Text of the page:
I usually choose a kit by first scrolling through the 3x4 filler cards. They are usually a good representation of the color schemes within each kit. Once I find a kit that works with the color scheme I need, I go to that kits file and choose all of my cards from that file. This is definitely the longest part of the process for me. I sometimes start with a certain kit, then completely change my mind once I start laying it out against my photos and start all over again with a different kit. Even once I have decided on a kit, I sometimes have 3-4 different options of cards in a certain spot before I finally decide which one works best. But so far, even though it is a time consuming process, I really love the freedom to be able to play around like that as much as I want. I am getting better at knowing what works for me and trying not to spend too much time during this process. Here is what my file would look like after the cards are filled in.
My next step is to add digi elements, like photo frames or word stamps, on the photos. Since I want these elements to print on my photos, I want them as part of the file before I send to print (or print at home). I really try to balance the elements as best as I can. Using a photo frame on one photo usually means I will also use it on a photo on the opposite side of the layout to balance it. Using an element like the Adventure tag on the photo of my son at the bottom, also means I balanced it with a tag on the top photo with the dog. It can add some color elements too, and also is a great way to fill in “white space.”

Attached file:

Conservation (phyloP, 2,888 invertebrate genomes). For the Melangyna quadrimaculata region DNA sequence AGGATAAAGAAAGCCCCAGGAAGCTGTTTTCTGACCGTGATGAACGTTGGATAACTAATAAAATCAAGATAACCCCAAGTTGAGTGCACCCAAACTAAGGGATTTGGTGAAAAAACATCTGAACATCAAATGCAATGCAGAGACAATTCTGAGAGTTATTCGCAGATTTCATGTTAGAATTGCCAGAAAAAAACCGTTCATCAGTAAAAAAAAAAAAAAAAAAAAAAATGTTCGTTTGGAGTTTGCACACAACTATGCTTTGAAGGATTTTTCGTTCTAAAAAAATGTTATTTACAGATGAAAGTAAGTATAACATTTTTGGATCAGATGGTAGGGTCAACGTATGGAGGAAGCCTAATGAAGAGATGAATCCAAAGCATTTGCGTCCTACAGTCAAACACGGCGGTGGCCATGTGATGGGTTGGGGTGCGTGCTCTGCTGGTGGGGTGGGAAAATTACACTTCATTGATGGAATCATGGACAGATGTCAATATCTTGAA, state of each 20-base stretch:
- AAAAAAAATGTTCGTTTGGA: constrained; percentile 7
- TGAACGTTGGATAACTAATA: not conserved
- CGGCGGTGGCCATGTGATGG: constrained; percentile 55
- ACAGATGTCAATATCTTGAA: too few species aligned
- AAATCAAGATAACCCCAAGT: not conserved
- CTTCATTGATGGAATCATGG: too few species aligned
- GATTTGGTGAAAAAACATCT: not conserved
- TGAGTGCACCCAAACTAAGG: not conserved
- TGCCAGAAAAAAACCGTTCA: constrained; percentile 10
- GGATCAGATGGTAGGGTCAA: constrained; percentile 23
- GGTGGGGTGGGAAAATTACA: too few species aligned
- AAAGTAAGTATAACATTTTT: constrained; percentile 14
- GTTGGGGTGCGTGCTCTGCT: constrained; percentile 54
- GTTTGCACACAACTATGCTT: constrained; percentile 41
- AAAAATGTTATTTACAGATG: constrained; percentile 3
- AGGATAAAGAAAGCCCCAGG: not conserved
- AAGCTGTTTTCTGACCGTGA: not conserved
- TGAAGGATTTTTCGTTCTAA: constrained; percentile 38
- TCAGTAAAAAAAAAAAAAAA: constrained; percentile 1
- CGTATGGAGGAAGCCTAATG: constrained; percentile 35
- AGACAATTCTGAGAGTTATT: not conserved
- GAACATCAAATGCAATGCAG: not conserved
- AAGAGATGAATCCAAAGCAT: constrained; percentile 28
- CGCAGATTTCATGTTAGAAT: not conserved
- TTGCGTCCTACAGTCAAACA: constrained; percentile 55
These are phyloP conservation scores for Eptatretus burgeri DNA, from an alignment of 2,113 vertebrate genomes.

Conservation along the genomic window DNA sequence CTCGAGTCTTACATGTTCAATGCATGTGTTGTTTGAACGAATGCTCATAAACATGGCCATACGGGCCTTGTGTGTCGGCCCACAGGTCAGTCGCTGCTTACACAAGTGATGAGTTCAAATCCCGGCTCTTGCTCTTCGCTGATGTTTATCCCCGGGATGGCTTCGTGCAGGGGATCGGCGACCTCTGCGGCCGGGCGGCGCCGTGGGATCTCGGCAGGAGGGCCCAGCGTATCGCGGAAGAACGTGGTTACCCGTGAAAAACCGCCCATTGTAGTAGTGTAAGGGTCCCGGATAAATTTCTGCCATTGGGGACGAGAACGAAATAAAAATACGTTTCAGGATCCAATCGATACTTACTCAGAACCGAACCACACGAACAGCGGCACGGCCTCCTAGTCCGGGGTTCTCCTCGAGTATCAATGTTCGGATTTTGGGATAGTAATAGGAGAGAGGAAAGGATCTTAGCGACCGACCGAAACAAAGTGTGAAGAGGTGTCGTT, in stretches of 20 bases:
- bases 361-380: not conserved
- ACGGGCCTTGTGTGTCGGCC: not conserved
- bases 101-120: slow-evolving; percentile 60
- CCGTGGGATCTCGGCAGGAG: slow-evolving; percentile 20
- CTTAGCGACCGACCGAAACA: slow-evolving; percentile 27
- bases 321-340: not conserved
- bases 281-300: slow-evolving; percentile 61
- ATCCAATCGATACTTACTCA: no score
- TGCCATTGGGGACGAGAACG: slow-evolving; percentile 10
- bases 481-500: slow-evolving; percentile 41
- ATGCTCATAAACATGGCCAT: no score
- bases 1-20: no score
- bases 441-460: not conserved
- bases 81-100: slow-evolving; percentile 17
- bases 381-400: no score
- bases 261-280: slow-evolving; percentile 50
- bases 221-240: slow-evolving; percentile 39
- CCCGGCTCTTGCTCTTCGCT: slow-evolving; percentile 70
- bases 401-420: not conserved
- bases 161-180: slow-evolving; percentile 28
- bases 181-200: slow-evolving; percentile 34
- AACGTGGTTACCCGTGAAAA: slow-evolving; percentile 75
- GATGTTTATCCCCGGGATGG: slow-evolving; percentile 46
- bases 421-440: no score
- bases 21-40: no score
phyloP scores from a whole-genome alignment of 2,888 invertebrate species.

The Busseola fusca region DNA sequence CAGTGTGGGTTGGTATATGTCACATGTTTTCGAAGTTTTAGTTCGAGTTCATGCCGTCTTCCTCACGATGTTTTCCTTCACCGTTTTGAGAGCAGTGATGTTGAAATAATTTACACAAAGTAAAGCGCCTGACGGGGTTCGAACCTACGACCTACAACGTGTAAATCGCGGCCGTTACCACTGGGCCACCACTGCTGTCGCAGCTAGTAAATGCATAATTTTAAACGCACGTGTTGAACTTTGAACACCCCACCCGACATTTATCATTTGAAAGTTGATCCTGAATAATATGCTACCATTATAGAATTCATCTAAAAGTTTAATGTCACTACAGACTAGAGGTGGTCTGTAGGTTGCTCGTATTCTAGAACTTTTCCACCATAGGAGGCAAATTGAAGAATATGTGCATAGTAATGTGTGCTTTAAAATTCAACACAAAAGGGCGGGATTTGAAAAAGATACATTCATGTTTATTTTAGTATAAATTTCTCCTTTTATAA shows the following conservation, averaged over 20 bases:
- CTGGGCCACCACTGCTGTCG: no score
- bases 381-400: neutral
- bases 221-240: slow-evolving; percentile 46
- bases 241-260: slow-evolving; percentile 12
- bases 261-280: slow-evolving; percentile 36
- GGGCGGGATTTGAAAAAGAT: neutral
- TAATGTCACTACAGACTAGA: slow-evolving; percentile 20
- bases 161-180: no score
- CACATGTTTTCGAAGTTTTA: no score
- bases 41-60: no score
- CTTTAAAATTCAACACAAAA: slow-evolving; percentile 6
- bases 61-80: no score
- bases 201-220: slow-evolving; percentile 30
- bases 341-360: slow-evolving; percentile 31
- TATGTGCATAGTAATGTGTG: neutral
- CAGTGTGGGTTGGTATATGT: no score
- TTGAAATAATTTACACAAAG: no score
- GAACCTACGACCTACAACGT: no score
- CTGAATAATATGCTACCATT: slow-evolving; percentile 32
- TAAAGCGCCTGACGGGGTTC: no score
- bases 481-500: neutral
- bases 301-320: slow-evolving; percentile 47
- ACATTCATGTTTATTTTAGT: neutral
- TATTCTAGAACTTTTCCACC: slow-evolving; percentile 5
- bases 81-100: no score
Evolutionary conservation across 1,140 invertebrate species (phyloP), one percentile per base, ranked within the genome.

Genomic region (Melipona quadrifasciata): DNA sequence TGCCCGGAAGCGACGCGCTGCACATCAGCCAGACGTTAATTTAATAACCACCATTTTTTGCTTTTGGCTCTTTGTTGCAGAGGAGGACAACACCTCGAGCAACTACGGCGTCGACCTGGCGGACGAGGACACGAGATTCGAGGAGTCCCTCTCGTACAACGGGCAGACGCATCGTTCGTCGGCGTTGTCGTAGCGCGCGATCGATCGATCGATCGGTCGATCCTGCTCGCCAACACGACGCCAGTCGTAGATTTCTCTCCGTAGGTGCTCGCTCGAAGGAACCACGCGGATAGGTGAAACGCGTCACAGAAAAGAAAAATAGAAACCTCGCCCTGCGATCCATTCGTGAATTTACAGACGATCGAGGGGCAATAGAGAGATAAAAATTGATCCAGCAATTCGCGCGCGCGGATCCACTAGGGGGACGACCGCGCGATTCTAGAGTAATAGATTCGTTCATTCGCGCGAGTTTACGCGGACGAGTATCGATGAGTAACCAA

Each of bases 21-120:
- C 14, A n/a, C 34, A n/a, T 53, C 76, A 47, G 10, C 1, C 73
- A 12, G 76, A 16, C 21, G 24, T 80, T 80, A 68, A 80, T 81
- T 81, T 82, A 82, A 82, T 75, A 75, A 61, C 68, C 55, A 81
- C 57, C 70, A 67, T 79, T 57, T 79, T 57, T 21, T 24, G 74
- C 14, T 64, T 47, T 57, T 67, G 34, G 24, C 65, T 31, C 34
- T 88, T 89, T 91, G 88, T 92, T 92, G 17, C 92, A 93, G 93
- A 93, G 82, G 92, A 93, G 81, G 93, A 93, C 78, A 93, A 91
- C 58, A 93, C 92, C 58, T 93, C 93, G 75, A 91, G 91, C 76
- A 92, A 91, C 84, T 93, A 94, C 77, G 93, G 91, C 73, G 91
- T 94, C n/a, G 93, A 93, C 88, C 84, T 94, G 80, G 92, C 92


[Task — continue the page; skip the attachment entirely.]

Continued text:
Next, I fill in the text. I generally type out journaling in Word to make sure I can utilize spell check. I will then transfer what I have typed into a text box in Photoshop and overlay it over the top of the journaling card. I will play around with font size and alignment a bit but try to make the font size fairly consistent within the same layout. I generally stick to no more than two fonts, and no more than 2 sizes of that font. A little graphic design trick I learned from the great Cathy Z.
I tend to layout the text knowing that I want to leave space for letter stickers or other dimensional elements. When I put this one together, I knew I wanted to add letter stickers to the speech bubble card and something as a title on the card next to it. I also left space to add number stickers for the year on title card.
My digi process with the layout itself is then complete. I will save the photos as 4x6 files to send out to print and use an 8.5 x 11 file to throw cards into and print each sheet on cardstock from home. Once everything is printed, I cut out the cards and add everything to the pocket page. I am a fan of the rounded corners so I have been rounding my corners after cutting everything. This does take some time, but I think the outcome is worth it. I may try square corners at some point but I would want consistency throughout a whole album, so I have to be committed to it if I ever go that route. It’s the OCD in me.
The next step of the process is the really fun part for me… adding elements. I have hoarded letter stickers, tags, and little elements for years, and have a very healthy (or unhealthy) amount of elements to add to my layouts. And viola, I am done! Here is what the final product looks like.
Using my stash of Thickers, letter stickers by Simple Stories, and chipboard Stars by Studio Calico here.
And tags and MORE letter stickers!